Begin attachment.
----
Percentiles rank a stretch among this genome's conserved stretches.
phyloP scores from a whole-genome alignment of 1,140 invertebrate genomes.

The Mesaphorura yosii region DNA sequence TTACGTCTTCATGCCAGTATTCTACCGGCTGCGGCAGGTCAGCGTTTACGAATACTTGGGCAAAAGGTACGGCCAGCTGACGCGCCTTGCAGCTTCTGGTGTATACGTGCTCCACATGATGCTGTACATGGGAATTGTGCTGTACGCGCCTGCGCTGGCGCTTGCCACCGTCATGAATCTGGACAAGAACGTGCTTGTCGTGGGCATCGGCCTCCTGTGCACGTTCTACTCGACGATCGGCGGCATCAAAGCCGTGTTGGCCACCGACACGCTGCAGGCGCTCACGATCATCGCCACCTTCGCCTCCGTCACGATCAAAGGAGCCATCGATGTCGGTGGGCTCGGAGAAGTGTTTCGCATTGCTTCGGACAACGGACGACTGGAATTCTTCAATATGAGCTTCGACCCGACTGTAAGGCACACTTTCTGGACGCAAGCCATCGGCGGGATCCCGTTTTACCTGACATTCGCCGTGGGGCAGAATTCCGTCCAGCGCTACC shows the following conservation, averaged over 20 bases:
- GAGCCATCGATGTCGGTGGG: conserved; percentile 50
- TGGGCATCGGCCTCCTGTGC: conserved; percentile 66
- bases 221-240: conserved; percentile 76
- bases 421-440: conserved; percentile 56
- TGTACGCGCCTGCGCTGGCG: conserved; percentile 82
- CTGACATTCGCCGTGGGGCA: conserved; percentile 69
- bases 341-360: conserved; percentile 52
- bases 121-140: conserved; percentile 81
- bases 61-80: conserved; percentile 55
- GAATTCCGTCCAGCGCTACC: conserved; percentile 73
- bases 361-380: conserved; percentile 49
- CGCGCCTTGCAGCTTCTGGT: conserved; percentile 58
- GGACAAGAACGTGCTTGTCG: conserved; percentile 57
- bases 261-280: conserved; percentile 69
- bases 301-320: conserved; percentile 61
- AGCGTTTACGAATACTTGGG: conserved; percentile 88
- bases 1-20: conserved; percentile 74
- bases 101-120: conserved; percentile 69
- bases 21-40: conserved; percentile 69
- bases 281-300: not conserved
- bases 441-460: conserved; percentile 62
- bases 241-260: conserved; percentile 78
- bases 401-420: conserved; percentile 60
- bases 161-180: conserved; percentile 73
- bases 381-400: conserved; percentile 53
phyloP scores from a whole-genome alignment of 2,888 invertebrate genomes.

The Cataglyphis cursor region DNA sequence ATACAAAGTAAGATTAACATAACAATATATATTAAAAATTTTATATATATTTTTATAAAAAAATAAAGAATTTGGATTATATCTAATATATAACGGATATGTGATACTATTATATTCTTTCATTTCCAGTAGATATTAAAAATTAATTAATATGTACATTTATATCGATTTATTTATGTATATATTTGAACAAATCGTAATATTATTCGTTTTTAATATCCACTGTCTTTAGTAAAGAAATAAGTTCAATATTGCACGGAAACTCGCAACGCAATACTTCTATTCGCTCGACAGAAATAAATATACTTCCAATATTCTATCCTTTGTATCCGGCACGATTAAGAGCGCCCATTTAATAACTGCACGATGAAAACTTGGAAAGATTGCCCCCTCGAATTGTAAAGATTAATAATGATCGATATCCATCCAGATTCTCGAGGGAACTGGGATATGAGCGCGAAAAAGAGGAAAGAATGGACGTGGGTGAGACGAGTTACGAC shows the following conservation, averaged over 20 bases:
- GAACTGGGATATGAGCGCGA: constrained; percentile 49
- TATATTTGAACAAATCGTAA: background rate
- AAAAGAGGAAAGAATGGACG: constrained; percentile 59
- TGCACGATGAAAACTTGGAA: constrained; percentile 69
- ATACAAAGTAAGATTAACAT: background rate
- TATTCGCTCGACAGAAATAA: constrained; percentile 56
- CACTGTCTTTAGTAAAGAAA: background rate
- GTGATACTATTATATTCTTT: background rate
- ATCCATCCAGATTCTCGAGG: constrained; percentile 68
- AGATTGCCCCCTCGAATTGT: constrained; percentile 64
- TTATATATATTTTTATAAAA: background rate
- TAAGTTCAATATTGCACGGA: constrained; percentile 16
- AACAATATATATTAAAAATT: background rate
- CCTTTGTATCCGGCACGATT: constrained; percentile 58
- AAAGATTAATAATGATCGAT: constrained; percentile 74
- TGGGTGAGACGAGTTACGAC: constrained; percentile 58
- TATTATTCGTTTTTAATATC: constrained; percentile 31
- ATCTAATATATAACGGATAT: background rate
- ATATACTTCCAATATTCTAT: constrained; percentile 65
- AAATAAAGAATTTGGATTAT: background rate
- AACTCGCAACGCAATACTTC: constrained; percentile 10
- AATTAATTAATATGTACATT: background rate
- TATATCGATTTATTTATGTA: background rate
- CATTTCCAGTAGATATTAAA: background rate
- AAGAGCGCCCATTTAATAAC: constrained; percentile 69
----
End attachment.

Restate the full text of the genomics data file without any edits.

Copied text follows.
Percentiles rank a stretch among this genome's conserved stretches.
phyloP scores from a whole-genome alignment of 1,140 invertebrate genomes.

The Mesaphorura yosii region DNA sequence TTACGTCTTCATGCCAGTATTCTACCGGCTGCGGCAGGTCAGCGTTTACGAATACTTGGGCAAAAGGTACGGCCAGCTGACGCGCCTTGCAGCTTCTGGTGTATACGTGCTCCACATGATGCTGTACATGGGAATTGTGCTGTACGCGCCTGCGCTGGCGCTTGCCACCGTCATGAATCTGGACAAGAACGTGCTTGTCGTGGGCATCGGCCTCCTGTGCACGTTCTACTCGACGATCGGCGGCATCAAAGCCGTGTTGGCCACCGACACGCTGCAGGCGCTCACGATCATCGCCACCTTCGCCTCCGTCACGATCAAAGGAGCCATCGATGTCGGTGGGCTCGGAGAAGTGTTTCGCATTGCTTCGGACAACGGACGACTGGAATTCTTCAATATGAGCTTCGACCCGACTGTAAGGCACACTTTCTGGACGCAAGCCATCGGCGGGATCCCGTTTTACCTGACATTCGCCGTGGGGCAGAATTCCGTCCAGCGCTACC shows the following conservation, averaged over 20 bases:
- GAGCCATCGATGTCGGTGGG: conserved; percentile 50
- TGGGCATCGGCCTCCTGTGC: conserved; percentile 66
- bases 221-240: conserved; percentile 76
- bases 421-440: conserved; percentile 56
- TGTACGCGCCTGCGCTGGCG: conserved; percentile 82
- CTGACATTCGCCGTGGGGCA: conserved; percentile 69
- bases 341-360: conserved; percentile 52
- bases 121-140: conserved; percentile 81
- bases 61-80: conserved; percentile 55
- GAATTCCGTCCAGCGCTACC: conserved; percentile 73
- bases 361-380: conserved; percentile 49
- CGCGCCTTGCAGCTTCTGGT: conserved; percentile 58
- GGACAAGAACGTGCTTGTCG: conserved; percentile 57
- bases 261-280: conserved; percentile 69
- bases 301-320: conserved; percentile 61
- AGCGTTTACGAATACTTGGG: conserved; percentile 88
- bases 1-20: conserved; percentile 74
- bases 101-120: conserved; percentile 69
- bases 21-40: conserved; percentile 69
- bases 281-300: not conserved
- bases 441-460: conserved; percentile 62
- bases 241-260: conserved; percentile 78
- bases 401-420: conserved; percentile 60
- bases 161-180: conserved; percentile 73
- bases 381-400: conserved; percentile 53
phyloP scores from a whole-genome alignment of 2,888 invertebrate genomes.

The Cataglyphis cursor region DNA sequence ATACAAAGTAAGATTAACATAACAATATATATTAAAAATTTTATATATATTTTTATAAAAAAATAAAGAATTTGGATTATATCTAATATATAACGGATATGTGATACTATTATATTCTTTCATTTCCAGTAGATATTAAAAATTAATTAATATGTACATTTATATCGATTTATTTATGTATATATTTGAACAAATCGTAATATTATTCGTTTTTAATATCCACTGTCTTTAGTAAAGAAATAAGTTCAATATTGCACGGAAACTCGCAACGCAATACTTCTATTCGCTCGACAGAAATAAATATACTTCCAATATTCTATCCTTTGTATCCGGCACGATTAAGAGCGCCCATTTAATAACTGCACGATGAAAACTTGGAAAGATTGCCCCCTCGAATTGTAAAGATTAATAATGATCGATATCCATCCAGATTCTCGAGGGAACTGGGATATGAGCGCGAAAAAGAGGAAAGAATGGACGTGGGTGAGACGAGTTACGAC shows the following conservation, averaged over 20 bases:
- GAACTGGGATATGAGCGCGA: constrained; percentile 49
- TATATTTGAACAAATCGTAA: background rate
- AAAAGAGGAAAGAATGGACG: constrained; percentile 59
- TGCACGATGAAAACTTGGAA: constrained; percentile 69
- ATACAAAGTAAGATTAACAT: background rate
- TATTCGCTCGACAGAAATAA: constrained; percentile 56
- CACTGTCTTTAGTAAAGAAA: background rate
- GTGATACTATTATATTCTTT: background rate
- ATCCATCCAGATTCTCGAGG: constrained; percentile 68
- AGATTGCCCCCTCGAATTGT: constrained; percentile 64
- TTATATATATTTTTATAAAA: background rate
- TAAGTTCAATATTGCACGGA: constrained; percentile 16
- AACAATATATATTAAAAATT: background rate
- CCTTTGTATCCGGCACGATT: constrained; percentile 58
- AAAGATTAATAATGATCGAT: constrained; percentile 74
- TGGGTGAGACGAGTTACGAC: constrained; percentile 58
- TATTATTCGTTTTTAATATC: constrained; percentile 31
- ATCTAATATATAACGGATAT: background rate
- ATATACTTCCAATATTCTAT: constrained; percentile 65
- AAATAAAGAATTTGGATTAT: background rate
- AACTCGCAACGCAATACTTC: constrained; percentile 10
- AATTAATTAATATGTACATT: background rate
- TATATCGATTTATTTATGTA: background rate
- CATTTCCAGTAGATATTAAA: background rate
- AAGAGCGCCCATTTAATAAC: constrained; percentile 69